World-Trade Group may be Lever to Open China's Far
April 12, 2000
by Dennis T. Avery
March 31, 2000
CHURCHVILLE, Va.--China has taken another important step toward becoming the world's largest food importer, eliminating regulations that have prevented U.S. citrus and meat exports and severely hampered wheat exports for over 25 years.
China has decided American fruit flies don't threaten Chinese citrus trees and American slaughter plants can produce sanitary meat after all.
Within hours of the announcement, cargoes of U.S. citrus and wheat were headed for Chinese ports to celebrate the trade opening.
China has made even more important pledges. When it joins the World Trade Organization, it will shift from government farm import controls to tariffs and cut the tariffs, stop farm export subsidies and cap internal subsidies.
These moves would signal the end of China's food self-sufficiency policy, and ultimately expand world farm trade by many billions of dollars a year.
China's tariff on cheese, for example, would drop from 50 percent to 12 percent. The frozen beef levy would fall from 45 percent to 12 percent, frozen pork from 20 percent to 12 percent and frozen poultry from 20 percent to 10 percent.
Among fruit and vegetable tariffs, apples and cherries would fall from 30 percent to 10 percent and grapes from 40 percent to 13 percent. It's all part of China's campaign to gain WTO membership.
The Asian giant needs to get in so that its huge export potential can flow to other nations without punitive tariffs. The 120 member nations look forward to Chinese membership. China already has over 1 billion consumers and some of the world's fastest-rising incomes.
America's top trade negotiator, Charlene Barshefsky, raised the issue of Chinese accession to the World Trade Organization to an even loftier plane, making it part of a global mission to integrate former Communist countries into the world economy under the rule of law.
The Chinese moves feed hope toward the long-sought goal of the world's farmers--to be able to export food to the world's largest, most densely populated country.
China's population of nearly 1.3 billion has virtually stopped growing, but China's economy is growing at more than 7 percent annually, and its per capita incomes are rising nearly as fast.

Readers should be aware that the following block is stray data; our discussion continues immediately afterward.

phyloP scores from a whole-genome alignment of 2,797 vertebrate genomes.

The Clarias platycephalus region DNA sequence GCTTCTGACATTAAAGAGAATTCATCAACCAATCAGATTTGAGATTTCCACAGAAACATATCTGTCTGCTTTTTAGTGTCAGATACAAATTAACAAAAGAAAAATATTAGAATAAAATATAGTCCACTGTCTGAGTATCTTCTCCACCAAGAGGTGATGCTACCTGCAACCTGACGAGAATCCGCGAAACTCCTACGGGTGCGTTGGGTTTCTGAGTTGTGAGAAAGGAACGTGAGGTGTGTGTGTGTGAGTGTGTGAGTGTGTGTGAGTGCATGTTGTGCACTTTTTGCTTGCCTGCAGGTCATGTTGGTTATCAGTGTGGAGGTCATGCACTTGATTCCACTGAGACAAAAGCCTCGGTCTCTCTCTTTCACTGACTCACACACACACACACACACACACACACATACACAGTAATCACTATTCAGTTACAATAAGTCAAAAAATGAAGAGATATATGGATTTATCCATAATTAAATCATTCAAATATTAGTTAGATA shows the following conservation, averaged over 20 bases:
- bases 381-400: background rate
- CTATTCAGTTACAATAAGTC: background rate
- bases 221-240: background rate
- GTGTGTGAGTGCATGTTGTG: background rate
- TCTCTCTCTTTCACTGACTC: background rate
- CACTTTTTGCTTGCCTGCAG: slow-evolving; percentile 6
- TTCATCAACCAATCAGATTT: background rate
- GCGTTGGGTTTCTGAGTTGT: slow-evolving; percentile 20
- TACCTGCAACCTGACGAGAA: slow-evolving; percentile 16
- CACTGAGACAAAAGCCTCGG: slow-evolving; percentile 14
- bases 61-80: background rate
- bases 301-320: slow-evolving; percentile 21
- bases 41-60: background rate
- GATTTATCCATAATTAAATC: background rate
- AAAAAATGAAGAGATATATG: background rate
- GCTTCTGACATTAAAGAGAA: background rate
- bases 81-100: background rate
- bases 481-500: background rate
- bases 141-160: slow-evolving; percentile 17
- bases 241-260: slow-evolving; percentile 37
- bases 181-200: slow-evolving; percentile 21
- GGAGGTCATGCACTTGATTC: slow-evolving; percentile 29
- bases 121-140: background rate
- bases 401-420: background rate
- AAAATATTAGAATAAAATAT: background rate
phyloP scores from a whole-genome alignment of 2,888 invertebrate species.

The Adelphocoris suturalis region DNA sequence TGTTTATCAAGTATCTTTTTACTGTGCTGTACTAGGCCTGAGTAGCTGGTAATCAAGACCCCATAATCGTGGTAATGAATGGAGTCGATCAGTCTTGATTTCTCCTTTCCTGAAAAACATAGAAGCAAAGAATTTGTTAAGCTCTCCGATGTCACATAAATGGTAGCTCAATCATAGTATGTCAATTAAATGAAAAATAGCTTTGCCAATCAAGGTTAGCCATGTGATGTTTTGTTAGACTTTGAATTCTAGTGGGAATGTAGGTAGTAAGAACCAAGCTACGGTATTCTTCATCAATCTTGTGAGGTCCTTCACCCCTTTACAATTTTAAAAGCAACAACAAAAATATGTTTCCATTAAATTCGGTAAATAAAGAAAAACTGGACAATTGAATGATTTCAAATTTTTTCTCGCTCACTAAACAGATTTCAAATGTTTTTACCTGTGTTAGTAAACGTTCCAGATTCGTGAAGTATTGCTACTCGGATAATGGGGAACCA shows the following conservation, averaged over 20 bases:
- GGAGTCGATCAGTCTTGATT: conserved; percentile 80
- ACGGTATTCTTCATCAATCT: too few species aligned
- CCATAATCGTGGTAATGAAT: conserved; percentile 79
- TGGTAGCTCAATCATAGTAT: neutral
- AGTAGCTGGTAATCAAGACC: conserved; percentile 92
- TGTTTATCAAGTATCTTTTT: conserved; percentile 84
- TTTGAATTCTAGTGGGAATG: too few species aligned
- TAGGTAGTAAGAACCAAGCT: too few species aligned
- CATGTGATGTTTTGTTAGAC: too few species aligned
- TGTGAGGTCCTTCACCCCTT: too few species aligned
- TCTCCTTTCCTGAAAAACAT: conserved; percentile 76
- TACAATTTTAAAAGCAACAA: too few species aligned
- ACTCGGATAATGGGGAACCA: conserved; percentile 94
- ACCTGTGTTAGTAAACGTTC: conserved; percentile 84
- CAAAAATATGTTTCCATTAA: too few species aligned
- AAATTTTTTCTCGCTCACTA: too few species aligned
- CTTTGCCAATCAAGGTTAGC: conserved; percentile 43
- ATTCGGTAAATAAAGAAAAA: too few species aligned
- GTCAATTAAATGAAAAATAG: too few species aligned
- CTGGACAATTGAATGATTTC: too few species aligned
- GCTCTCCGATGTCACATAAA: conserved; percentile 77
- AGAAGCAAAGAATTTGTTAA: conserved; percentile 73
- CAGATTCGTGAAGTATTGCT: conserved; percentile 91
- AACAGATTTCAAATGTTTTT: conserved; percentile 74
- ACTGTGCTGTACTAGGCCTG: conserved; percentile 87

China has long been considered a rice-eating culture, but in the 1990s rising incomes have boosted meat consumption by as much as 5 million tons per year.
Dairy product consumption has more than doubled as milk, cheese and ice cream have become popular in the cities. Fruit and vegetable consumption has soared since the days when Chairman Mao Tse-tung's military trucks dumped piles of cabbage in city squares after harvest, for consumers to store on apartment balconies in the winter.
Shanghai, China's most trade-oriented big city, already features night clubs, a youth culture and a full line of the Western fast-food restaurants that play an important part in diversifying food tastes in many other countries.
China's past food problems are legendary. The country reportedly has had 1,000 famines in the past 2,000 years. The western two-thirds of its land area gets virtually no rain at all, while the eastern third gets erratic rainfall, based on tropical monsoon storms, which too often mean drought or flood instead of good harvests.
In the 1950s, communal farming and Soviet farming techniques were tragic failures, leading to the starvation of some 30 million Chinese between 1959 and 1961.
After Mao's death in 1977, the communal farms were dismantled into family farms. Chemical fertilizer and high-yield seeds helped to double farm output within a decade.
Recently, however, Chinese food gains have come at high cost. The Yangtze River has had the worst floods in recent history, signaling that China cleared too many steep slopes for additional food production. Irrigation pumping is drawing down water tables in northern China.
Claims that Chinese farmers will lose their jobs must be balanced by the country's potential to export labor-intensive commodities such as apples and deboned poultry.
Food imports, in fact, could further fuel the Chinese economy. High recent food costs have been a labor cost disadvantage for Chinese exports. WTO entry would also be a strong lever for reformers trying to modernize the old state-owned factories that still employ millions of Chinese workers in
The exact terms of Chinese membership in the WTO are still under intense negotiation, but the world's farmers are eagerly awaiting the day when Chinese farm imports stimulate higher prices for larger volumes of farm exports around the world.
Dennis T. Avery is based in Churchville, VA, and is director of the Hudson Institute's Center for Global Food Issues.